Speaking at a PDI-P event on health last Saturday (Jun 18), she said: “Three months of leave is enough, but if you can get six months, why not.”

Observers believe that Mdm Soekarnoputri is preparing the ground for her daughter to run in the upcoming election. However, polls so far have shown that the speaker’s electability is below 10 per cent. 

Mdm Soekarnoputri stated on Tuesday (Jun 21) during a PDI-P national work meeting that the presidential candidate from the party will only be decided by her since she is the party head.  

AIRLANGGA HARTARTO

File picture of Airlangga Hartarto. (Photo courtesy of the coordinating ministry for economic affairs)

Airlangga Hartarto is the head of Golkar, the main ruling party for about three decades until Soeharto stepped down in 1998, paving the way for political reforms in Indonesia.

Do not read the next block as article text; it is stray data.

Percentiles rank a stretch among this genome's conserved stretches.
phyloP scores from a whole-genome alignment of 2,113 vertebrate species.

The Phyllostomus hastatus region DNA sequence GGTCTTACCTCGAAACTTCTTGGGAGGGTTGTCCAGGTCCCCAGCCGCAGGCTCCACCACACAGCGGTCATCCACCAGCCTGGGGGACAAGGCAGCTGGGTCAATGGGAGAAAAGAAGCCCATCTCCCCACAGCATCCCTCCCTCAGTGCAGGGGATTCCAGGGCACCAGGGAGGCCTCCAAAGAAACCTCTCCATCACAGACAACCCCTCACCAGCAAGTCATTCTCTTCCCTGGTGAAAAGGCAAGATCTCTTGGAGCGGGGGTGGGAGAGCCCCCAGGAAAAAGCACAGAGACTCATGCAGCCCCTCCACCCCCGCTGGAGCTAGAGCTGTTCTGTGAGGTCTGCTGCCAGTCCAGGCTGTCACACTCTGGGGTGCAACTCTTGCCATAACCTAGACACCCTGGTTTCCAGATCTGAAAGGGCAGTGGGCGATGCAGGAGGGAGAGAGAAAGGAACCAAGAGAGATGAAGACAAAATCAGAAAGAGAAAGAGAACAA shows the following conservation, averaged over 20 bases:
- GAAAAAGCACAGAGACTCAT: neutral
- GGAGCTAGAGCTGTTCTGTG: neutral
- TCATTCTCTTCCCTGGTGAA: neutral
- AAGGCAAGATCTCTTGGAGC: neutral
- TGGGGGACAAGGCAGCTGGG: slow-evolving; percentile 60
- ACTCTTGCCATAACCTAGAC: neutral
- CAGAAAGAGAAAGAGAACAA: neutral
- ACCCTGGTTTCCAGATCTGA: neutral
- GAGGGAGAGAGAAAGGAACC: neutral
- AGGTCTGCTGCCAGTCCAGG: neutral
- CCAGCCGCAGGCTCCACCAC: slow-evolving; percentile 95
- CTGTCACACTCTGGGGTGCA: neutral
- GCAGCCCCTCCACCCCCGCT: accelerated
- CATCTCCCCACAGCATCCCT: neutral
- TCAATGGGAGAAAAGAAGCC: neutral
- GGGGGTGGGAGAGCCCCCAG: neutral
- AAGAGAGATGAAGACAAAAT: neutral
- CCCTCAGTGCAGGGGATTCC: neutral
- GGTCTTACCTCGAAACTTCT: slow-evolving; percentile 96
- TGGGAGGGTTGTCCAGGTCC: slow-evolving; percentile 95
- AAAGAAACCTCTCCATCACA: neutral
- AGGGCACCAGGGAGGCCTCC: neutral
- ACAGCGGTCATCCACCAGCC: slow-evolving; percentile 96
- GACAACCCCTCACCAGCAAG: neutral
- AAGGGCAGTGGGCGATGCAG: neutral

Mr Hartarto, 59, has been coordinating minister for economic affairs since 2019 and was previously minister for industry for three years during Mr Widodo’s first term.

Before his political career took off, he was a commissioner at various companies.

His father Hartarto Sastrosoenarto was a minister during the Soeharto era.

Golkar is currently part of the ruling coalition. However, it is notable that in May, Golkar also formed a coalition with Partai Amanat Nasional (PAN) and Partai Persatuan Pembangunan (PPP) ahead of the 2024 election.

The Koalisi Indonesia Bersatu (KIB) has yet to decide on its presidential candidate but it is believed to be considering Mr Hartarto among several options. 

Source: CNA/ks(aw)